While reading Nate Hoffelder's excellent blog The Digital Reader, I watched part of a TEDx talk about modular nuclear reactors. (The connection, if you are wondering, lies in a particular person who was a founder of the company called Eink and is now involved in modular reactors.) TED talks are, almost by definition, the sort of thing to suck you in and shut down critical thinking. It's a (usually charming) person. They are talking. They have slides. There are few written words. There is applause. Etc. Geeky and cool. Yay. So I shut down the YouTube video of the presentation part way through and thought about it for a couple of days. After a brief discussion with R., I said to myself, Self! Quit screwing around! UCS must have an opinion about this and if you go read it and adopt it, you'll feel good when the years roll along and the future brings whatever the future brings.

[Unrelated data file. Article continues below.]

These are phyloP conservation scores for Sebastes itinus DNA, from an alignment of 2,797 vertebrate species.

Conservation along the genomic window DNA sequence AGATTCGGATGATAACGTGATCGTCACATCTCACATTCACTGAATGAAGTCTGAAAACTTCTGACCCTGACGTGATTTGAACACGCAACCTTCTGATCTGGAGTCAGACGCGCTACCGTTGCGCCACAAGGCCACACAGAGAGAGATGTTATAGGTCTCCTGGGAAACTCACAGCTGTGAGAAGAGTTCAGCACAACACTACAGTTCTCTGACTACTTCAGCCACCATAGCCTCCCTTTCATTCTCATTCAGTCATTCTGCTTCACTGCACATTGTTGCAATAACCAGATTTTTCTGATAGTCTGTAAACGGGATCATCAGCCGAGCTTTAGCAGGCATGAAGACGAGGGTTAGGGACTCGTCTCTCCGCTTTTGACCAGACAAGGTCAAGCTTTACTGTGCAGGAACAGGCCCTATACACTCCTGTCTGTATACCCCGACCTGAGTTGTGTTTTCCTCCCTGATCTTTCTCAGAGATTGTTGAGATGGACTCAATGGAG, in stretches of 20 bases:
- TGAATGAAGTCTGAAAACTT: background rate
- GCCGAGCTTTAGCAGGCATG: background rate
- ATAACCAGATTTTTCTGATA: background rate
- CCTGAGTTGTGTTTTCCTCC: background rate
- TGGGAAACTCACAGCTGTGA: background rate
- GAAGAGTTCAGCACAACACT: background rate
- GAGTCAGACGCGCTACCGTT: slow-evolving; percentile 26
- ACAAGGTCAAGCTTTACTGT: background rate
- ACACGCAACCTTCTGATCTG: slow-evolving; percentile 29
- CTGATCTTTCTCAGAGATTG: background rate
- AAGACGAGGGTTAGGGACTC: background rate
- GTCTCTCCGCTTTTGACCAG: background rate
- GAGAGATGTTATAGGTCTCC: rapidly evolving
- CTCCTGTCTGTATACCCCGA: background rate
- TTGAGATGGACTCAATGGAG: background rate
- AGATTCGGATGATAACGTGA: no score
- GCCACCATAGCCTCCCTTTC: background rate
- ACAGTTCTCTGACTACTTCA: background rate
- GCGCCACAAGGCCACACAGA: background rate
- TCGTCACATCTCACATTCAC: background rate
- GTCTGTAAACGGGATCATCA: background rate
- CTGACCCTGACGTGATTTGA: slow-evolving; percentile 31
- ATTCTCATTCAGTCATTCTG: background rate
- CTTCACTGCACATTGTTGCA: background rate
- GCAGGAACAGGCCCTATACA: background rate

I like UCS. You might not. They start out highly skeptical of nuclear power. And then they laundry list you with the issues. If you really want a drop in replacement for fossil fuels that does not require intensive development over a long period of time and extensive changes to the way we do, uh, everything, well, this is not your ray of sunshine. If you want non-rah-rah, uber-nerdy analysis of the costs and benefits and careful policy propoals, well, maybe you'll get a sense of why I like them so much.